Aircastle's CEO Hosts Limited Analyst Meeting (Transcript)

Aircastle LTD (AYR)

Limited Analyst Meeting Call

April 12, 2012 12:15 pm ET


Frank Constantinople - SVP, IR

Ron Wainshal - CEO

Dave Walton - COO, General Counsel

Roy Chandran - EVP, Capital Markets

Mike Inglese - CFO



Frank Constantinople

Good afternoon everyone and welcome to Aircastle's 2012 Investor Day. For those of you I have not had the opportunity to meet I am Frank Constantinople, I am Aircastle's Senior Vice President of Investor Relations. We have an interesting agenda which we hope you will find useful. The presentation today will be broken into four parts. Ron Wainshal, Aircastle's Chief Executive Officer will begin by discussing our business strategy and providing an industry update. Ron will be followed by Dave Walton, our COO and General Counsel and Dave will review Aircastle's aircraft portfolio and credit process. Roy Chandran, our EVP of Capital Markets will then provide an update on the financing markets which we think you will find interesting and Mike Inglese, Aircastle's CFO will provide a financial review and update of the company's financial profile.

We will begin the presentation shortly, but I would like to mention that this meeting is being webcast and afterwards the webcast replay will be available on our website at along with the accompanying PowerPoint presentation materials that we're presenting here today. I would also like to point out that the statements today which are not historical facts may be deemed forward-looking statements and actual results may differ materially from the estimates or expectations expressed in those statements and certain facts that could cause actual results to differ materially from Aircastle Ltd's expectations are detailed in our SEC filings which can also be found on our website.

I will direct you to Page 2 of today's presentation for the full forward-looking statement therein. And I will now turn the presentation over to Ron.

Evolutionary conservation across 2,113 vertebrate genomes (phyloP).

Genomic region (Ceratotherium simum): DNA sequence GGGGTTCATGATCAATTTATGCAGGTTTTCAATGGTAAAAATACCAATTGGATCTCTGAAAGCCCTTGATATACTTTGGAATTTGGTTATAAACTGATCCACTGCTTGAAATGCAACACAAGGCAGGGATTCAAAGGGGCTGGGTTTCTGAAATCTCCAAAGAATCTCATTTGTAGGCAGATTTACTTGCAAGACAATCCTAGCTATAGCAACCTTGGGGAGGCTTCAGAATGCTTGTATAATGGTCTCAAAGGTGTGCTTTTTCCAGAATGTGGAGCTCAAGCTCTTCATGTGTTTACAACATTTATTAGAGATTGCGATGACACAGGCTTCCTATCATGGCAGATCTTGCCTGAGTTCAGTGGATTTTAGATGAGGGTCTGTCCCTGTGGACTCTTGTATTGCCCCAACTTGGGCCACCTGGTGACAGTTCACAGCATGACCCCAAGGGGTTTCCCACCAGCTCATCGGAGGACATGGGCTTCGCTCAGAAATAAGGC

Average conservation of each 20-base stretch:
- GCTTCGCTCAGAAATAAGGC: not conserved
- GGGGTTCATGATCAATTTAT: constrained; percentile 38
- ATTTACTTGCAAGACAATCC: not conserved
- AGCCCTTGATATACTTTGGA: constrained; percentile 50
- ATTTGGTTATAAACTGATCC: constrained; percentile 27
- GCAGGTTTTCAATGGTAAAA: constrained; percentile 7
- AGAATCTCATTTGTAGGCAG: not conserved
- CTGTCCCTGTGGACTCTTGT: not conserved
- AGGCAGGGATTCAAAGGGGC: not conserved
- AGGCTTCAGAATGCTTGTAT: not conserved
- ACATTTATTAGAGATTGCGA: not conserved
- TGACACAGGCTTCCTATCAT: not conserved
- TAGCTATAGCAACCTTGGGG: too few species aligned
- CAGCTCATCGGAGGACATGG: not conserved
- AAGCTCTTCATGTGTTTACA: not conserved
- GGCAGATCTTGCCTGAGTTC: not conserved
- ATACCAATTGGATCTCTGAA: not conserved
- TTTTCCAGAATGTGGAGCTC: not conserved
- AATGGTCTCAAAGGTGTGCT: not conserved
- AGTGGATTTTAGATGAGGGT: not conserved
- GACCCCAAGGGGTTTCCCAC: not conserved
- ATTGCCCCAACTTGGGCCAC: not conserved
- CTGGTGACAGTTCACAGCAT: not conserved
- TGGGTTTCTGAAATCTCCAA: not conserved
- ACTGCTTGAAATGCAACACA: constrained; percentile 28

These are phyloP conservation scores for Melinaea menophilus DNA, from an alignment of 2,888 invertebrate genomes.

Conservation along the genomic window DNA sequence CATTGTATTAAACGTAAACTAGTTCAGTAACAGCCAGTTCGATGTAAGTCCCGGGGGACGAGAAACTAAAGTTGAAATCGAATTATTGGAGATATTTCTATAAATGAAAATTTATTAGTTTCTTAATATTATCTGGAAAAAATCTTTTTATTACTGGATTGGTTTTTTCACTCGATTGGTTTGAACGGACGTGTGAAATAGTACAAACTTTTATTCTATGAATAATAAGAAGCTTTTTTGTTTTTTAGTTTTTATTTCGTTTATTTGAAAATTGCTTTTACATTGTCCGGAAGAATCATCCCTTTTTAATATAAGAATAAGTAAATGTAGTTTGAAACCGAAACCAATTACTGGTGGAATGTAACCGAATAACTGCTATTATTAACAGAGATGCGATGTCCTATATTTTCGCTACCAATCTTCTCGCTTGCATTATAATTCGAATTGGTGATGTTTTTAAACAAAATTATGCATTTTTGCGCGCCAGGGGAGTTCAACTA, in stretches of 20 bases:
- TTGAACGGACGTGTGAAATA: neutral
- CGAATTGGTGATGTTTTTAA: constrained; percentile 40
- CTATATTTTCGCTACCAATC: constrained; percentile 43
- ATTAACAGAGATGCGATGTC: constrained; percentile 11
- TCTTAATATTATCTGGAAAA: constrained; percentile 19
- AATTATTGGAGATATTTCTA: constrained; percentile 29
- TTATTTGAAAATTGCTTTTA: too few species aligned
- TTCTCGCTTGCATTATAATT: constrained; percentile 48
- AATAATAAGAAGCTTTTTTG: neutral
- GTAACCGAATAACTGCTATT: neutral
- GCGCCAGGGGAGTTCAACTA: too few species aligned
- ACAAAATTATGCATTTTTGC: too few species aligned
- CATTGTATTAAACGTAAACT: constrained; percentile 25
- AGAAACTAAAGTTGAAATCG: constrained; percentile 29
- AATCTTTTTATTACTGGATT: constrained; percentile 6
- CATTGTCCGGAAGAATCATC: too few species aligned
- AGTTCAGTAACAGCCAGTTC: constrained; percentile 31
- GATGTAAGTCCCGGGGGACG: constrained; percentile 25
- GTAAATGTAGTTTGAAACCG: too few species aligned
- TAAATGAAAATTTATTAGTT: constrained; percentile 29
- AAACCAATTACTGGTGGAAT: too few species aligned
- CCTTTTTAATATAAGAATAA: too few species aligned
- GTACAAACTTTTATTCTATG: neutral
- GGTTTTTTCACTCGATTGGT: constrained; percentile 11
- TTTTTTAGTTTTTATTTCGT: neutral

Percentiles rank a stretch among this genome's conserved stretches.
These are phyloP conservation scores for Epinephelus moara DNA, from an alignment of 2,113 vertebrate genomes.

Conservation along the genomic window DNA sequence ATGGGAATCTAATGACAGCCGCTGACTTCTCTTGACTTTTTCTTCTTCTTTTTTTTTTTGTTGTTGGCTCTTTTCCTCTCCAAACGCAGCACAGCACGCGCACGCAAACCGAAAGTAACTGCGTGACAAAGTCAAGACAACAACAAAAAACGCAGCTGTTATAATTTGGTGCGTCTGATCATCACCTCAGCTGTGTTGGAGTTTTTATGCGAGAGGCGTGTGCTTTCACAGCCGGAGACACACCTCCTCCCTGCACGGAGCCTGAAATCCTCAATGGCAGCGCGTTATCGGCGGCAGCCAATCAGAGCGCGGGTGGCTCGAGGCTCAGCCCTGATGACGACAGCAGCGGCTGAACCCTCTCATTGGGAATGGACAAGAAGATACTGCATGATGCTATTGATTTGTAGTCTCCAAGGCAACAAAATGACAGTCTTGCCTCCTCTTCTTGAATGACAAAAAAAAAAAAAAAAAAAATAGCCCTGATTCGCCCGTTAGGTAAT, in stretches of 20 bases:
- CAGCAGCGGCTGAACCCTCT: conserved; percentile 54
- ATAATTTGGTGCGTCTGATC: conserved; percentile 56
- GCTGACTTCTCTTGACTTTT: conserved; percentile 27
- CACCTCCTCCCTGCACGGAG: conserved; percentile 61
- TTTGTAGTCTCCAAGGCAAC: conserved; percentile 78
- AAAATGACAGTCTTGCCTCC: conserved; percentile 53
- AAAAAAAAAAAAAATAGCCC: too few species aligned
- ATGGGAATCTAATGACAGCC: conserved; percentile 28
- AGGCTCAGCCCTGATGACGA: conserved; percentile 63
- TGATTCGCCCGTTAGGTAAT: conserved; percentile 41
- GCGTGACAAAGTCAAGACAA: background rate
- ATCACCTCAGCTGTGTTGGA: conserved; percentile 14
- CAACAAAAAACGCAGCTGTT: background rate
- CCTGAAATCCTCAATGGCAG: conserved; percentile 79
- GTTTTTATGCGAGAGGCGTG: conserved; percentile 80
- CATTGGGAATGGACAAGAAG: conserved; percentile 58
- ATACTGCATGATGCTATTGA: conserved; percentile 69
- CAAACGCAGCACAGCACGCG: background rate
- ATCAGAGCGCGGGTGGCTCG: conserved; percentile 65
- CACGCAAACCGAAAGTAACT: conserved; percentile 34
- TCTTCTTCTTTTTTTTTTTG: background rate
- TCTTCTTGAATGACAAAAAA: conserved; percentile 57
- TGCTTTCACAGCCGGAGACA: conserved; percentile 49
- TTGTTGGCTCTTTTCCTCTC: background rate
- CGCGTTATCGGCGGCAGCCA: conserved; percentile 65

Ron Wainshal

Thanks Frank. Welcome everybody. A lot of new faces and some familiar ones. I'll step back and give you a brief overview of the company which we have started from scratch basically seven years ago and over that period of time we have built I think a very distinctive top shelf aircraft lessor that we are the first of our breed to go public back in 2006 and we have been sort of on a frontend of a lot of things in terms of the industry. Our approach to the markets is unique I think both in terms of the investment strategy and also in terms of the capital structure.

We will spend a lot of time talking about both, but I think it's important to note that they are integrated and what we do and how we finance it, has to go hand-in-hand, it's a financing business at the end of the day and I don't think that carries through throughout business. In any case we have had a very eventful last 12 months or so, we have invested $1 billion during 2011. We've continued that this year and I'll cover that in greater detail and we have been very active in terms of the capital market.

During the course of the presentation I'm really going to focus not only in terms of trying to give you a sense for what we are doing and why, but how we are different as well. So taking a step back, we are in a business that's growing, the commercial aircraft is a $400 billion to $500 billion space and it's growing. It is growing basically with GDP across the world and as that pie grows, the share that aircraft lessors occupy is bigger. Our portfolio is modern, it is in demand, it is diverse. In terms of our maturity profile, it is pretty well spaced out.

What are the things that makes us different, we will cover this in some depth is our cargo market strategy and we are the leader in that space. Throughout the business' life and we live in a cyclical industry, we have done an exceptionally good job of keeping our planes flying. I think in general the sector is probably underappreciated in that respect, but I think within our space we are among the best if not the best. What are the other things that's worth noting is our approach of acquiring aircraft.

We buy aircraft wherever we see good value. It's not a one-dimensional strategy of buying only from the OEMs or from airlines who sell leasebacks. We have acquired aircraft just about whatever which way you can imagine, more than 80 transactions with more than 60 counterparties. Through the last several years which have been economically a little bit more sensitive than we would have preferred. We have managed to keep our earnings and our cash flows very strong and that's continuing and one of the underpinnings to that is our capital structure.

We have got a very conservative capital structure which we are continuing to improve on. The bond yield that we just completed a few weeks ago is another big step in the direction, we have created a huge unencumbered asset base and that asset base in turn throws off a very strong revenue stream.